BAJ: In the Fiction category this year, four of the five Finalists explore countries and cultures outside of America. What was it about Austria-Hungary that most captured your imagination?

AK: Austria-Hungary, “the ol’ kawntree,” as my grandmother always used to call it, has captured my imagination for as long as I can remember. It came to life in the beautiful Slovak and blithely broken English that she spoke each time she told me and my brothers and sisters some other memory about a place she loved and feared and oftentimes hated (she was raised by a stepmother who tried to starve her), and yet could not forget. She did this, too, in a kind of American spirit. She was like a frontier woman who could do everything and anything to survive. And had done. So, I became interested in the Austria-Hungary not of the Hapsburgs but of the frontiers, the Slovaks, the ethnic Rus, all of the Slavs, really, who felt at one time or another both the grandeur of culture and the boot of oppression. It was such a strange, wild, and disparate jumble of peoples and nations, languages and histories, and most of the people living there only saw a corner glimpse of the big map, the big picture, which would dramatically change all of their lives by 1918. That’s what I tried to create in The Sojourn, those little glimpses my grandmother and grandfather no doubt caught and missed, things they could see and couldn’t see, about their lives and the world in which they lived.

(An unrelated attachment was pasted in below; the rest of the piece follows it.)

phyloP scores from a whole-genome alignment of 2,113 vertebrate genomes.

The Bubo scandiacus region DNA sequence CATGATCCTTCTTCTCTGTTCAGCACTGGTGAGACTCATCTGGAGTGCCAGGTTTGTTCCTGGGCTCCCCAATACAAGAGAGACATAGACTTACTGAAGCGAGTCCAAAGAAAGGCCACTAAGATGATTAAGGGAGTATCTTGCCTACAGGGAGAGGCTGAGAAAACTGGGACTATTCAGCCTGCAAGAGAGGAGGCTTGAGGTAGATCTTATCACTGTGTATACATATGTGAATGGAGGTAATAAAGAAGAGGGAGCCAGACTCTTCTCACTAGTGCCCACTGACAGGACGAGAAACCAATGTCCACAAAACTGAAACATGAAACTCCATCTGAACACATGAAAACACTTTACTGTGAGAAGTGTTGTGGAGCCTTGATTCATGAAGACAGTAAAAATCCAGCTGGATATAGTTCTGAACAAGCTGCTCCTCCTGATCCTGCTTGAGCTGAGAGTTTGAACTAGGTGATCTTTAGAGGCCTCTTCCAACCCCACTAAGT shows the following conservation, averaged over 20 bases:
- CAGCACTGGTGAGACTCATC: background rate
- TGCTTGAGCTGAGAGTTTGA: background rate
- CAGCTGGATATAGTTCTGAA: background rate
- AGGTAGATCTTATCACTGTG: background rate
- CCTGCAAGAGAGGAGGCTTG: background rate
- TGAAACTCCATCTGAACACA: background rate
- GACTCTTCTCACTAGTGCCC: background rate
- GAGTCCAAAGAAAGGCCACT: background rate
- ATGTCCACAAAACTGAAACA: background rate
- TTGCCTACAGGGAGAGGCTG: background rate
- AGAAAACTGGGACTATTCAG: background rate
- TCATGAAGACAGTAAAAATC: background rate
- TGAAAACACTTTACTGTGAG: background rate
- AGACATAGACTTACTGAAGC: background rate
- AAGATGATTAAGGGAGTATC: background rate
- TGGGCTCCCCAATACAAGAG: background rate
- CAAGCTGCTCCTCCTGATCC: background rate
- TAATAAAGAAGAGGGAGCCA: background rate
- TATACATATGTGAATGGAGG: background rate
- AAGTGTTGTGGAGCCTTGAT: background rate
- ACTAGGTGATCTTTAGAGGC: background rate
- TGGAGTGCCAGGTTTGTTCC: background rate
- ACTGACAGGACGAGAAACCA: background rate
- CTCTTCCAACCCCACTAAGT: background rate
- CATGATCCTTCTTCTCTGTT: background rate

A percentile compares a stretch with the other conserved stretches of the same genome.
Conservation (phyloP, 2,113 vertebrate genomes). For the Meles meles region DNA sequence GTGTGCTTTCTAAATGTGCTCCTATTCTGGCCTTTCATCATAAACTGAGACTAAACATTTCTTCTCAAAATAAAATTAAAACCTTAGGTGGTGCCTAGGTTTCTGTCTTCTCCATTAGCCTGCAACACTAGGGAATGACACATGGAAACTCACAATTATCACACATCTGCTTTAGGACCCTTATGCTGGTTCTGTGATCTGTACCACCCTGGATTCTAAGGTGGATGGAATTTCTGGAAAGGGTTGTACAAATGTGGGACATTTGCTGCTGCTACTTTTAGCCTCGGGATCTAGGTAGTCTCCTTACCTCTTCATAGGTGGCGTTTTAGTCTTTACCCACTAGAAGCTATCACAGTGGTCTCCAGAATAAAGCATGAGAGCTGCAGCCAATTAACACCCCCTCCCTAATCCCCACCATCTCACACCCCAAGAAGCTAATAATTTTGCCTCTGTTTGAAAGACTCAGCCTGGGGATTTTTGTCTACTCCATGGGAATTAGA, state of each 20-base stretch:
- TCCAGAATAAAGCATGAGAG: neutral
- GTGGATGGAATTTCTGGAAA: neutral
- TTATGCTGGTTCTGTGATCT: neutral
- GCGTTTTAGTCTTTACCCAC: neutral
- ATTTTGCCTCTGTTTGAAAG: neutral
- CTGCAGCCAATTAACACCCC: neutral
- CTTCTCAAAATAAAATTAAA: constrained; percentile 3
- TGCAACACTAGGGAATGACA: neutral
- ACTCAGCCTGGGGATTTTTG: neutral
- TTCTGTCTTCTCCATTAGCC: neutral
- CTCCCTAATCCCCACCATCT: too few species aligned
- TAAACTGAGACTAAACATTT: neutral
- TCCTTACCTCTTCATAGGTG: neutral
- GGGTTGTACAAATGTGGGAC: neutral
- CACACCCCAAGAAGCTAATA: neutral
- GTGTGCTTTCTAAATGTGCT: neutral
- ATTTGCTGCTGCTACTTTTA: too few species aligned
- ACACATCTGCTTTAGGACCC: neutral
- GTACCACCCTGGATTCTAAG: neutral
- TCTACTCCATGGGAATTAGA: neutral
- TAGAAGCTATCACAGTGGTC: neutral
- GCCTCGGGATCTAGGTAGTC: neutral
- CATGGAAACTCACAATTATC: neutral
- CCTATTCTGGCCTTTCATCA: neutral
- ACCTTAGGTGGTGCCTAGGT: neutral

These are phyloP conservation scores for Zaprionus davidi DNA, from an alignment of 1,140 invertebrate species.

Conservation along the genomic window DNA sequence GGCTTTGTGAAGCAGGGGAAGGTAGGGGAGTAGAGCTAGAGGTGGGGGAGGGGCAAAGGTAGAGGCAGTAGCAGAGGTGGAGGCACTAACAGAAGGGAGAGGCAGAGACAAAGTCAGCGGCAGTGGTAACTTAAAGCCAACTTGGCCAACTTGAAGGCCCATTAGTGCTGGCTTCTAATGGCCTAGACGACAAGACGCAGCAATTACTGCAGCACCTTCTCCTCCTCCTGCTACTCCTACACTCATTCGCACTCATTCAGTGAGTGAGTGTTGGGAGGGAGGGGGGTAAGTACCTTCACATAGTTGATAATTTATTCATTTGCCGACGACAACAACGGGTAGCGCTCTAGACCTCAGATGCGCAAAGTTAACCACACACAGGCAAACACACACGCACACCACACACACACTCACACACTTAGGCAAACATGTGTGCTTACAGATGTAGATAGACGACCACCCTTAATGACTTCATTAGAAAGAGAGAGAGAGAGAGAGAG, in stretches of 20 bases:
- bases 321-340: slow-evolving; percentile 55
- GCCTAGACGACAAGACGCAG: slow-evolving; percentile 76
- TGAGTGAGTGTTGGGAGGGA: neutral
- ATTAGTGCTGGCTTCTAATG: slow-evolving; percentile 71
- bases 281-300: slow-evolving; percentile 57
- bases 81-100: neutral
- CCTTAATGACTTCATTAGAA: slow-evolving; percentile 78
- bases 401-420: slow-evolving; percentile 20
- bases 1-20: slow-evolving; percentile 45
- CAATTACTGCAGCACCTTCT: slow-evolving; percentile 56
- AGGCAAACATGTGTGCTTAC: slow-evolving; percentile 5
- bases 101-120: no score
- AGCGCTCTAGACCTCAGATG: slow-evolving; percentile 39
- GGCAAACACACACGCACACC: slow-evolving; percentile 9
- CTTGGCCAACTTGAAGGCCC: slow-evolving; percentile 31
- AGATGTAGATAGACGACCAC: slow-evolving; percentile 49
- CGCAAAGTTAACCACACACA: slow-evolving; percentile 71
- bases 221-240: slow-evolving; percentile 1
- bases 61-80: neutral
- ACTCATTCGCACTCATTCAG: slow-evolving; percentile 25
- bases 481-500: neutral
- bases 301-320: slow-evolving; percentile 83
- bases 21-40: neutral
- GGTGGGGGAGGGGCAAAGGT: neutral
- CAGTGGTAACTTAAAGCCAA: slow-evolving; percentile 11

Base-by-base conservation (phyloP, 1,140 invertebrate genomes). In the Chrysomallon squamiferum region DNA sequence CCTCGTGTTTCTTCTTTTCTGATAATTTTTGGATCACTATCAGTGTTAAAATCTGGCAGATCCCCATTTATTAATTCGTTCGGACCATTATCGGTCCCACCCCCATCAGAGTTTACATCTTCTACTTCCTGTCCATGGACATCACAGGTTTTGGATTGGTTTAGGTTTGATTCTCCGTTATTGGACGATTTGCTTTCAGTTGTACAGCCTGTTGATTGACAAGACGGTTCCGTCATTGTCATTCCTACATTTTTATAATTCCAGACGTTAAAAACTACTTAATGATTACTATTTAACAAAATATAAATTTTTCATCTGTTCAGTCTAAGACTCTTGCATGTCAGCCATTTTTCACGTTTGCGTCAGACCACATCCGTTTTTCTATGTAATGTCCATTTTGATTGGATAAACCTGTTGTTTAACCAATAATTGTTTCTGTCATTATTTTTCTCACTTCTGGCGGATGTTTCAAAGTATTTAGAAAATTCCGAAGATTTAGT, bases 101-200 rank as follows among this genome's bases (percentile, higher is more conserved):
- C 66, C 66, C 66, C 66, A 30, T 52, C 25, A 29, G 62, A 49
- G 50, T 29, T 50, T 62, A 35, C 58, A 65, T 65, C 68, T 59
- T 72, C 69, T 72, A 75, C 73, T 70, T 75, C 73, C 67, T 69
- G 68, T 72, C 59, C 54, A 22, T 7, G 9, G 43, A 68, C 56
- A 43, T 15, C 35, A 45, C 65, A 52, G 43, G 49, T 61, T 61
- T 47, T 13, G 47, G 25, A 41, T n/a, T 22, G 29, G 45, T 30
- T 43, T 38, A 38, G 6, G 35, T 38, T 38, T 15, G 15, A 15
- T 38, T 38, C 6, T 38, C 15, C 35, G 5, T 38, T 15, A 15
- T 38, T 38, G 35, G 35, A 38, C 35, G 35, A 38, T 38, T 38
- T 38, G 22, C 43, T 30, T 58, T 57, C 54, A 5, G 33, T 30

BAJ: What role does setting play in your writing?

AK: This is a very interesting question because while I insist that I am a story-driven writer, setting is the flesh to the skeleton of story. As I said, I really tried in The Sojourn to create—conjure almost—not just any particular place but an entire atlas of that particular world in that particular time. I pored over maps and photographs and memoirs and histories. I traveled to most of the places I write about in the book. And I tried to weave it all together as a traveler would, so that setting becomes almost like another character.

BAJ: Do you have a reader in mind as you write?

AK: I think maybe what I have is an ideal listener in mind. I mean, the kind of person who will sit down with, say, Bruce Springsteen’s The Ghost of Tom Joad from beginning to end, not skip a single track, and then, when the last song is over, remain in the quiet for a few minutes. Just listening.